Connecting a transformation to existing destination

Deleting a transformation

You cannot delete a transformation that is connected to a destination.

To delete a transformation, go to Enhance > Transformations and click the Delete button next to the transformation that you want to delete.

Transform event function

While using a transformation, RudderStack applies the transformEvent function on each event that takes the following two arguments:

eventThe input event.
metadataThe JavaScript function to access the event’s metadata. Refer to the Accessing event metadata section below for more information.

After the transformation is complete, the transformEvent function returns the final event to be sent to the destination.

Access event metadata

RudderStack injects a function metadata(event) into your transformations as an argument. This lets you access the event metadata variables to customize your transformations.

metadata() takes the event as the input and returns the metadata of the event.

The following properties, if available, are present in the metadata response:

sourceIdThe source ID in the Settings tab of your configured source in the dashboard.
destinationIdThe destination ID in the Settings tab of your configured destination in the dashboard.
messageIdThe unique ID for each event.
sourceTypeThe source type, for example, Android, iOS, etc.
destinationTypeThe destination type where RudderStack sends the transformed event, for example, Snowflake.

Example transformations using the metadata data method are shown below:

Make external API requests

You can make any number of external API requests in your transformation functions and use the fetched responses to enrich your events.


RudderStack injects an asynchronous fetch function in your transformations. It makes an API call to the given URL and returns the response in the JSON format.

You can use the fetch function in your transformations:

export async function transformEvent(event, metadata) {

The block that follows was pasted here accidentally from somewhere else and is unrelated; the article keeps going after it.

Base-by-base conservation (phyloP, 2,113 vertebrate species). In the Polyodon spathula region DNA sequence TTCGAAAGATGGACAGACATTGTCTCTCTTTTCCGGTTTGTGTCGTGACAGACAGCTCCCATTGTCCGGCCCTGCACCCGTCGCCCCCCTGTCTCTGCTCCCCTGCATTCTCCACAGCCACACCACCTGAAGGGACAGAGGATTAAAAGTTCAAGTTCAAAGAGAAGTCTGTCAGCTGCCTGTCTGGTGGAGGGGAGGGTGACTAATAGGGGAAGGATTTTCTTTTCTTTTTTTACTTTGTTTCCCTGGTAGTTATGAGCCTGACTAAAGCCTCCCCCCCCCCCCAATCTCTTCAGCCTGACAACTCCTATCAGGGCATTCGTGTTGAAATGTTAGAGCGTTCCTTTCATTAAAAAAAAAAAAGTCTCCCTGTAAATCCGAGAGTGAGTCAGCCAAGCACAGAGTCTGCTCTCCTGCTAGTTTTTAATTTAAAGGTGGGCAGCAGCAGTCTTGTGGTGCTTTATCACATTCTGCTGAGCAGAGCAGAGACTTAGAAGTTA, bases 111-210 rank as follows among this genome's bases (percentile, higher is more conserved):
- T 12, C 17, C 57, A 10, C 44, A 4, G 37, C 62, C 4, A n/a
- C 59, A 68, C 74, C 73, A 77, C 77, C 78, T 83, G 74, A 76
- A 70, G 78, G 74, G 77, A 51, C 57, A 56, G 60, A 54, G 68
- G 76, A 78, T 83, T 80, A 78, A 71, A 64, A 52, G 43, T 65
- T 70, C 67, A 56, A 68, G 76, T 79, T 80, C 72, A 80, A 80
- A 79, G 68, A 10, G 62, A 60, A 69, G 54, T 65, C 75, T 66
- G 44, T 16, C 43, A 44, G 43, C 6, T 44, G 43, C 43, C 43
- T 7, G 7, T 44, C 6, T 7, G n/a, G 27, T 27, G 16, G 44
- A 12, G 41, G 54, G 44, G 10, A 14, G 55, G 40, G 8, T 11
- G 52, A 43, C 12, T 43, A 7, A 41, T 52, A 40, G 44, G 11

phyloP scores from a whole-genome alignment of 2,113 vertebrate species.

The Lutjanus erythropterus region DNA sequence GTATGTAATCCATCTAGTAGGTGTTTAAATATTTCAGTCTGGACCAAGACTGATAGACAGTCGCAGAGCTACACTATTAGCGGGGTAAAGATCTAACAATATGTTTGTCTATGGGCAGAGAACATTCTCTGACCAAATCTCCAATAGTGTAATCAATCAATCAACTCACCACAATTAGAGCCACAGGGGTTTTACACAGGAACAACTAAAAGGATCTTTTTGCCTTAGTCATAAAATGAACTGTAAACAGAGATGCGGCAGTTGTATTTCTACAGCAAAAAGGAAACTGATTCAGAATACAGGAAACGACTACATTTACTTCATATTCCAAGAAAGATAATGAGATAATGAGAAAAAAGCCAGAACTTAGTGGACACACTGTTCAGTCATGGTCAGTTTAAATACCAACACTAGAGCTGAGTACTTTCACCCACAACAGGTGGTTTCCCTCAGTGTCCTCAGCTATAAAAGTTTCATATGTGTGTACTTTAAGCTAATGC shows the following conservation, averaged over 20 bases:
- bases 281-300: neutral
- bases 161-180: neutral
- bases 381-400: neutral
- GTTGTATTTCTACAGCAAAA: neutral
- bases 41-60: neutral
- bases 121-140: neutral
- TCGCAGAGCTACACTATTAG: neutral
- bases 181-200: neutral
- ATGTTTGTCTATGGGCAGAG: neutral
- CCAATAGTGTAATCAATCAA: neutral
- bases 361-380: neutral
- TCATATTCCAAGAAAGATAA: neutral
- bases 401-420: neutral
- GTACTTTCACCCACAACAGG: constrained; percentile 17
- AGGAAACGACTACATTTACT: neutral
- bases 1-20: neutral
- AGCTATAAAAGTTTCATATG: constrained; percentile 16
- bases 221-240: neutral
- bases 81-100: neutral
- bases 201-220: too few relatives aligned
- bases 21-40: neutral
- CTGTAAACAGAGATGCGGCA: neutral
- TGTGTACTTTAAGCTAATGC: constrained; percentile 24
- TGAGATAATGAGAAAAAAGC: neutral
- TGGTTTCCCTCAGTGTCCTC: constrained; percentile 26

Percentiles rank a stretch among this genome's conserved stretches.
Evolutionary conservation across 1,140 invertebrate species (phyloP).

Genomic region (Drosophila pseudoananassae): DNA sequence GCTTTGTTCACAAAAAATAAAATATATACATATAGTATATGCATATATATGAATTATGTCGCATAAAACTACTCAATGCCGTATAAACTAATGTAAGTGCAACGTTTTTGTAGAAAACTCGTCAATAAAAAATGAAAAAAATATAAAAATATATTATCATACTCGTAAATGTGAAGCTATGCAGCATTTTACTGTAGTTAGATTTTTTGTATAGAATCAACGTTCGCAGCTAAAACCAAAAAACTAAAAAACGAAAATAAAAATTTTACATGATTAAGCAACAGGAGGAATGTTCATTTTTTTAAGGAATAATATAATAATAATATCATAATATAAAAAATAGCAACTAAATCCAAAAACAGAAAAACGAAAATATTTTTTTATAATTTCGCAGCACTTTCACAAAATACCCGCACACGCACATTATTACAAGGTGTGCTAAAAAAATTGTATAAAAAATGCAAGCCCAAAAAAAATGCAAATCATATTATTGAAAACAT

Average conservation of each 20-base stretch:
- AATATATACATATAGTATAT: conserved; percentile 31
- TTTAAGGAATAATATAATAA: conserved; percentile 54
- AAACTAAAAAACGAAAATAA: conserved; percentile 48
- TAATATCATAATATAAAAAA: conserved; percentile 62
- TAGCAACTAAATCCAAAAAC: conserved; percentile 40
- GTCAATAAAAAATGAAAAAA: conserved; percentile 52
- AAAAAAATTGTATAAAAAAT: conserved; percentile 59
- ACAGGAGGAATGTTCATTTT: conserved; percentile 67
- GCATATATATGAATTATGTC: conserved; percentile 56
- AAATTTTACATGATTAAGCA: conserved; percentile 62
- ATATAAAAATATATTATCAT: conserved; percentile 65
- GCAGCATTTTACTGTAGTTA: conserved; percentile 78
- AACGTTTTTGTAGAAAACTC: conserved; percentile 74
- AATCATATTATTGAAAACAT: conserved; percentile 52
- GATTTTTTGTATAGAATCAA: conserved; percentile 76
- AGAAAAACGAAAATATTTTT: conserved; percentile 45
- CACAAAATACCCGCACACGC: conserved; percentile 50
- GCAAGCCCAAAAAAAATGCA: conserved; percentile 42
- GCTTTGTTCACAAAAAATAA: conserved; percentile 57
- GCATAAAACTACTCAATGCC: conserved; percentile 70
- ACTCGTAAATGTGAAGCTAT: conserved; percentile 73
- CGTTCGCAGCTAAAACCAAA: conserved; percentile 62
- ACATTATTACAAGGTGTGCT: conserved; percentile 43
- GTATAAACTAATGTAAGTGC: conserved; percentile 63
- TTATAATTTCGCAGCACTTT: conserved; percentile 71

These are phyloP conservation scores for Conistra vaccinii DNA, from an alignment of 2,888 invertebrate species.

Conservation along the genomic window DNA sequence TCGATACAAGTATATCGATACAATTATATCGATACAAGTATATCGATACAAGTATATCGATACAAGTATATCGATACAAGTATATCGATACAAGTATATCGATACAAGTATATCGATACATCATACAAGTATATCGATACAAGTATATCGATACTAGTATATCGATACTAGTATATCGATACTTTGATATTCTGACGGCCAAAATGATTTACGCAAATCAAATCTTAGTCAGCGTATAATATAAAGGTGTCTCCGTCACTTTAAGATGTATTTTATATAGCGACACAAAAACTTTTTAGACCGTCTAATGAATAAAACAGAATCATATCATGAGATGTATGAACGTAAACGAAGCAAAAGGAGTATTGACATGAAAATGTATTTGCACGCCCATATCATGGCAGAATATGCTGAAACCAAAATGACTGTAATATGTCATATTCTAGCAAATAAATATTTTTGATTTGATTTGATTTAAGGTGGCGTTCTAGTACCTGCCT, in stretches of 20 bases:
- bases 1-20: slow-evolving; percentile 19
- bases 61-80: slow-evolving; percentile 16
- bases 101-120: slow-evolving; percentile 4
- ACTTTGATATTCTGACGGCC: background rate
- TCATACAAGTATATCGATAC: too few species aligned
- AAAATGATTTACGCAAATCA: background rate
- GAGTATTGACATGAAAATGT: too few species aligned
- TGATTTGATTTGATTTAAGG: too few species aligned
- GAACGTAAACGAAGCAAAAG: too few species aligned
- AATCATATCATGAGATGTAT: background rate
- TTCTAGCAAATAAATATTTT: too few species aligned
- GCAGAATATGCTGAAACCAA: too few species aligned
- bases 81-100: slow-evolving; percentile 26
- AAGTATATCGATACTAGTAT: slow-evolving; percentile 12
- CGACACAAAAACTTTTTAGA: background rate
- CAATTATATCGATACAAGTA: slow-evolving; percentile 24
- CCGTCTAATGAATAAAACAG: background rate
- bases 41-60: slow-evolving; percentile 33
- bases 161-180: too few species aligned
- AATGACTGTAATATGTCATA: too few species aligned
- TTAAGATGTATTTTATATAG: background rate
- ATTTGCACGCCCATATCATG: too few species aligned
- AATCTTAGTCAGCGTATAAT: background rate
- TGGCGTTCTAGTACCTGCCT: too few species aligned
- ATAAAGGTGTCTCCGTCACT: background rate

const res = await fetch("post_url", {
    method: "POST",  // POST, PUT, DELETE, GET, etc.
    headers: {
      "Content-Type": "application/json;charset=UTF-8",
      Authorization: "Bearer <authorization_token>"
    body: JSON.stringify(event)
  event.response = JSON.stringify(res);
  return event;

To see the fetch function in action, refer to the Clearbit enrichment example.

For improved performance, it is highly recommended to use the batch API requests wherever possible instead of a separate API request for each event.

Fetch v2

fetchv2 is a wrapper for the fetch call. It enables you to fetch the response properties more efficiently while making the external API calls.

The fetchv2 response contains the following properties:

statusStatus code of fetch response, for example, 200.
urlThe URL of the Fetch API.
headersThe response headers
bodyThe response body in JSON or TEXT. By default, it is JSON.

The following example highlights the use of the fetchV2 function in a transformation to capture failure due to a timeout:

export async function transformEvent(event) {
  try {
    const res = await fetchV2("url", { timeout: 1000});
    if (res.status == 200) {
      event.response = JSON.stringify(res.body);
  } catch (err) {
  return event;


You can use Python’s requests package to fetch response properties while making the external API calls:

import requests

def transformEvent(event, metadata):
    res = requests.get("url")
    if res.status_code == 200:
        event["response"] = res.json();
    return event


See the FAQ guide for answers to the commonly asked questions on this feature.

Questions? Contact us by email or on Slack